Over the last several months, the Committee on Education and the Workforce has been actively examining the current state of education in the nation. Everyone has listened to state and local leaders who are working to improve the quality of education the children receive. Through a series of hearings, they have heard stories of both challenges and opportunities facing schools. The opportunities are found in the determination of countless individuals who realize the current system is failing our children and are fighting to do something about it. (Committee of Education 2011)

 I am sure there are great teachers out there but it seems to me that if they realize the system is broken then is there not a better way to utilize their love of education and desire to help young minds than by joining the same broken system that they don't agree with?  How likely is it that the current system can be fixed? It all just seems ironic and silly. 

In the end, parents have the right to decide. It would be interesting to see how we would fare if there was a different choice. We do seem to be getting more of those with charter schools and online. In fact, we had a good experience with HOPE Academy in Colorado. I am sure there are some options out there emerging. Perhaps I should give kudos for those fighting the good fight. I tend to think that by withdrawing we are taking our own stand. We are showing our own kids that this is how we do things and trying to make it in society. It's easy to point fingers, which is meaningless. It's also a hard habit to break.

 Reference
 
Fowler, D. (2011). School Discipline Feeds the "Pipeline to Prison". Phi Delta Kappan, 93(2), 14-19.
         US House of Representatives. Committee on Education and the, W. (2011). Education Reforms:      Promoting Flexibility and Innovation. Hearing before the Committee on Education and the Workforce. U.S. House of Representatives, One Hundred Twelfth Congress, First Session (April 7, 2011). Serial Number 112-17. US House of Representatives.

Monday, November 19, 2012

Fall - A good time to get moving

Tristan taking a break over the bridge
Enjoying the view
It's fall and while summer and spring get the posts about being active outside, fall is a great time to get out and spend time incorporating activity in your curriculum. Recently, we bought bikes and have been exploring the small town we live in and some of the more nature and to work up before we put on some holiday pounds.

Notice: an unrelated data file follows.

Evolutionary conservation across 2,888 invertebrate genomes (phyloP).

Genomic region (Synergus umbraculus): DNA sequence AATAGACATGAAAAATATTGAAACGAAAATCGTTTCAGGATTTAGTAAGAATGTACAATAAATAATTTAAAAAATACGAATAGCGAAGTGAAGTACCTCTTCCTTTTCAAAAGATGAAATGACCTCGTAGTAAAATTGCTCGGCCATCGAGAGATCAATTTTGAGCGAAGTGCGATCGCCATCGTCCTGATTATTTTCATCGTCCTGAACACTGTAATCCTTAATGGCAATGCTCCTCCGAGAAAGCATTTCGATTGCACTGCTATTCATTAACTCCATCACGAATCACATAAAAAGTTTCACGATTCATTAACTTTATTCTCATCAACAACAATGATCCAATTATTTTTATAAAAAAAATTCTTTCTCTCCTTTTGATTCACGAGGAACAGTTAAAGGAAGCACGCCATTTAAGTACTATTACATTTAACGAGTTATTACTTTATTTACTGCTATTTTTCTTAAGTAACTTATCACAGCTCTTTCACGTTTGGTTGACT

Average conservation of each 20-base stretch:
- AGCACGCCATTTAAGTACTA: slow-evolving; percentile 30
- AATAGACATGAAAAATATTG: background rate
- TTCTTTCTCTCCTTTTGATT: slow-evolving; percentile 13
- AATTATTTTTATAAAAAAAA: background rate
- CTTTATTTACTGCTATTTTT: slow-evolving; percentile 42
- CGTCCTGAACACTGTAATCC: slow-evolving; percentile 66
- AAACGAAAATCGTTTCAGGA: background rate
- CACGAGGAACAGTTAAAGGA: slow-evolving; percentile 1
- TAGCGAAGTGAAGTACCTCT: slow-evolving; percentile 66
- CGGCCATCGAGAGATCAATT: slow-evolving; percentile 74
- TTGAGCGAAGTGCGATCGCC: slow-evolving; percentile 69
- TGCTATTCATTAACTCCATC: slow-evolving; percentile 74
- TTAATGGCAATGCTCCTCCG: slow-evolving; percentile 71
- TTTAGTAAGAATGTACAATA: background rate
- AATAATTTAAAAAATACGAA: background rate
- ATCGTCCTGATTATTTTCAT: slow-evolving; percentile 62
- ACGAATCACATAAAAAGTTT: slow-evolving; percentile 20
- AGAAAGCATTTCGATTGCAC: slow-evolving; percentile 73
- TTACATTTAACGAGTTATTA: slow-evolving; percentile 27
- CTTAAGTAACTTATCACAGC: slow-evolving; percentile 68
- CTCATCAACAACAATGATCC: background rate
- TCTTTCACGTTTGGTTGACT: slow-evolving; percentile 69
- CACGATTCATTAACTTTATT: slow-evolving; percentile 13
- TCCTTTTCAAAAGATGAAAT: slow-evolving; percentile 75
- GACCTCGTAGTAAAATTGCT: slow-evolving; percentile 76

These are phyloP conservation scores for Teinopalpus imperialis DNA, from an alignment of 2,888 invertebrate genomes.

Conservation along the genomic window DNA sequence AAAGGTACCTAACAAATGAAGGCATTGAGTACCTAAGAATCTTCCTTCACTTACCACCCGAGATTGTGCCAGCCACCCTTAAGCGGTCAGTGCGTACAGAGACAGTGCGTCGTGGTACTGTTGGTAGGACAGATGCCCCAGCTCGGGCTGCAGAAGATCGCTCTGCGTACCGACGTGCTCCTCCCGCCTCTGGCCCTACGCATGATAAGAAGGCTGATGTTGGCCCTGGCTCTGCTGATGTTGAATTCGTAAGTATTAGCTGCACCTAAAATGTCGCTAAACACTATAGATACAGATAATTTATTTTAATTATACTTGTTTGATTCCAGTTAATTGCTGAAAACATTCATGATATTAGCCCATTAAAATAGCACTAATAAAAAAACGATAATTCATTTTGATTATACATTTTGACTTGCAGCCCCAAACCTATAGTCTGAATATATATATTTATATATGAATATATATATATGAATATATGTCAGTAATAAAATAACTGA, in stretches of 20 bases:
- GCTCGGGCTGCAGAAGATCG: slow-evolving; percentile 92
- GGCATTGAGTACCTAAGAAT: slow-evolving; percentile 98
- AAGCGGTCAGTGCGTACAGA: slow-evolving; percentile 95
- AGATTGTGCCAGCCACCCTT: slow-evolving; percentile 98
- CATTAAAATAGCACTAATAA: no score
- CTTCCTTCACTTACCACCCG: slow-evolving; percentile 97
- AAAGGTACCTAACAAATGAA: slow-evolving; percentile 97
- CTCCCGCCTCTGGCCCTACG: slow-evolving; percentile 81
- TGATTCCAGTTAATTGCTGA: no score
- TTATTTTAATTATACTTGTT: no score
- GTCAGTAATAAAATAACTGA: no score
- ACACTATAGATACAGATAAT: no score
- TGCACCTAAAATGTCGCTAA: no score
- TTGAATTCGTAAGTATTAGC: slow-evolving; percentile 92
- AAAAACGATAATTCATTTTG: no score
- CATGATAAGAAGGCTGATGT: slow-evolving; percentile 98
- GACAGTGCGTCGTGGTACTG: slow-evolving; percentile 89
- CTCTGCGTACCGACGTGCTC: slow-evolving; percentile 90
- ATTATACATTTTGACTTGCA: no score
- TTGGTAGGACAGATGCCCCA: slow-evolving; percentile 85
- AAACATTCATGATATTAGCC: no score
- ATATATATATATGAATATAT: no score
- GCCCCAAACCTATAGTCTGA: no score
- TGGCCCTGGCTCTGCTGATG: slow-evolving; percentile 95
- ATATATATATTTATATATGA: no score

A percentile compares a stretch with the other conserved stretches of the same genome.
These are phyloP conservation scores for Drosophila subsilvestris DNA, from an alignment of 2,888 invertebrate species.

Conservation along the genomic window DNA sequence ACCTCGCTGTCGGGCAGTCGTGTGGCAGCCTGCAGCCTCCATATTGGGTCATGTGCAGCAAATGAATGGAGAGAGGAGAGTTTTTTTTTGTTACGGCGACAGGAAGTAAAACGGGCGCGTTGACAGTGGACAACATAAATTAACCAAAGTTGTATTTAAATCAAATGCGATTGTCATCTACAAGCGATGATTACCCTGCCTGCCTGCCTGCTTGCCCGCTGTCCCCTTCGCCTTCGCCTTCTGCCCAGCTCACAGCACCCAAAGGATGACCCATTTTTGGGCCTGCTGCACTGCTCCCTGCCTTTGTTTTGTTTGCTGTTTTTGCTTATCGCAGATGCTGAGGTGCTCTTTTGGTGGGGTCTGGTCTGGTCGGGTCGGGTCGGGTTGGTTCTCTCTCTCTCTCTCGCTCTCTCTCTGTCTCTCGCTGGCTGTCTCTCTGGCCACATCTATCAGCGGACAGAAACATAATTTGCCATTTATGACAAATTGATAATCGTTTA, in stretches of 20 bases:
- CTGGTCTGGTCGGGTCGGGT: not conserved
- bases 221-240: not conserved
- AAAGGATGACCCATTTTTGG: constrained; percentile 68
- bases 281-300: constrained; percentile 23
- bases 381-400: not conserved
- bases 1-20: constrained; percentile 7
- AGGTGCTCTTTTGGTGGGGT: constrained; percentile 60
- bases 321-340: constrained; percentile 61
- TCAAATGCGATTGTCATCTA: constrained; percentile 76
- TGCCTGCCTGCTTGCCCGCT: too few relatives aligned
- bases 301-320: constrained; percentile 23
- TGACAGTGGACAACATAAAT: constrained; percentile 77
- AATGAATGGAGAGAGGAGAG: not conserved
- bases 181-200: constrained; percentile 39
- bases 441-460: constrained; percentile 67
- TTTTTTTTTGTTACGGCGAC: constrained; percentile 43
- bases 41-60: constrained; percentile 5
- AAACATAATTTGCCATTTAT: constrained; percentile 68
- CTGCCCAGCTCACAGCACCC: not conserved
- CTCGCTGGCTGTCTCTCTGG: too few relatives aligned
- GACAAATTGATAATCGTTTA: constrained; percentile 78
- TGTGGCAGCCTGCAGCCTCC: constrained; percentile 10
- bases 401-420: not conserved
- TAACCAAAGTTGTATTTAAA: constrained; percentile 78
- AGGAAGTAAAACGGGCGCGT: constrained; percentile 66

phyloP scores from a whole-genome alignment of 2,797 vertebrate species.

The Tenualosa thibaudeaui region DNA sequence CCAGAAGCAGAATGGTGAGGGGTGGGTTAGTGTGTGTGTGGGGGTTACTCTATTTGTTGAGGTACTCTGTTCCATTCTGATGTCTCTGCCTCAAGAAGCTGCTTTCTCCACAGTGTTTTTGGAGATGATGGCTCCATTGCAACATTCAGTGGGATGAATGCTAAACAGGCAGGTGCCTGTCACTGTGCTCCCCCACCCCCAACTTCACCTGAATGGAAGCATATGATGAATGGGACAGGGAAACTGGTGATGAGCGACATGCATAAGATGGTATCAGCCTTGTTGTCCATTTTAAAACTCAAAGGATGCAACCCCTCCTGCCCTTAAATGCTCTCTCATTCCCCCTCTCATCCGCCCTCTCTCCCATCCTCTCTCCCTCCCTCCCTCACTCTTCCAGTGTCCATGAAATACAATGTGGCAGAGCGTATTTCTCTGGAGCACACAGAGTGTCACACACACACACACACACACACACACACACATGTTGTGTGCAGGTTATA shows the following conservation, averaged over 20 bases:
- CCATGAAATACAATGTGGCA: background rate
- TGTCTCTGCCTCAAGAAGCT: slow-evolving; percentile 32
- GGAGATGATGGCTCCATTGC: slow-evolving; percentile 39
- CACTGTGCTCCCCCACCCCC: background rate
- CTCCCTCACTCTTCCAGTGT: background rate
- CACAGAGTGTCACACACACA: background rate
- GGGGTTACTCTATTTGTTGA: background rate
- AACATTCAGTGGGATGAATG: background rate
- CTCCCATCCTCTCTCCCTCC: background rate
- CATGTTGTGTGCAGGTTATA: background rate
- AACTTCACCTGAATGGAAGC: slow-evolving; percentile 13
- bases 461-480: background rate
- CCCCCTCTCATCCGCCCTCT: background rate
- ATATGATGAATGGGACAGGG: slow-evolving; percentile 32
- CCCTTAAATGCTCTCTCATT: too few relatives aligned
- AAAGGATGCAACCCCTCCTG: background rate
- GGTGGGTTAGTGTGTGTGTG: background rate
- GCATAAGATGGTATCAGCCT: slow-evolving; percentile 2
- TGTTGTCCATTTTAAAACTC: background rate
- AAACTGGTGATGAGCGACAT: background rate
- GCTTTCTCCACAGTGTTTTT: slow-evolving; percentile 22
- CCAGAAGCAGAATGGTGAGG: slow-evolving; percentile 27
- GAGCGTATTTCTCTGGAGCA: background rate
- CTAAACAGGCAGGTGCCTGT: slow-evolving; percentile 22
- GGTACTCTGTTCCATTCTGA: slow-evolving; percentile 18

I think it is important to keep the kids active and it doesn't hurt for me either! Recently, we came up with an idea to take the camera with us and take some photos from the road while we are biking and I wanted to share some shots from a recent ride.

Sunset pic
 It's amazing how you can incorporate learning into everyday fun activities!


I have also found that taking the camera keeps him interested in going out and being active with mom.
 We worked in our photography lesson plan about taking reflective shots here. Tristan took the first one and of course I took the second.
Spending time with the kids is important and as homeschooling parents it is our responsibility to instill a good outlook for future health. What are some things that you do with your kids for physical education?

Tuesday, November 13, 2012

Argument AGAINST Homeschooling

Reposted from: http://taytayhser.blogspot.com/2011/11/real-case-against-homeschooling.html

I came across this page and it is so great to read the other side of homeschooling as well. I mean, seriously... we all know that it ISN'T FOR EVERYONE and frankly, I think that it's quite alright. The whole case for homeschooling is that it is what works for our kids. My kids aren't yours though and I can't (nor can anyone else) tell you what is right. I like that the author provided real truths of why it may not be ideal and if there are going to be negtives... and there are... it's best to be truthful about them. She said them better than myself though so I figured I would just post back to her :)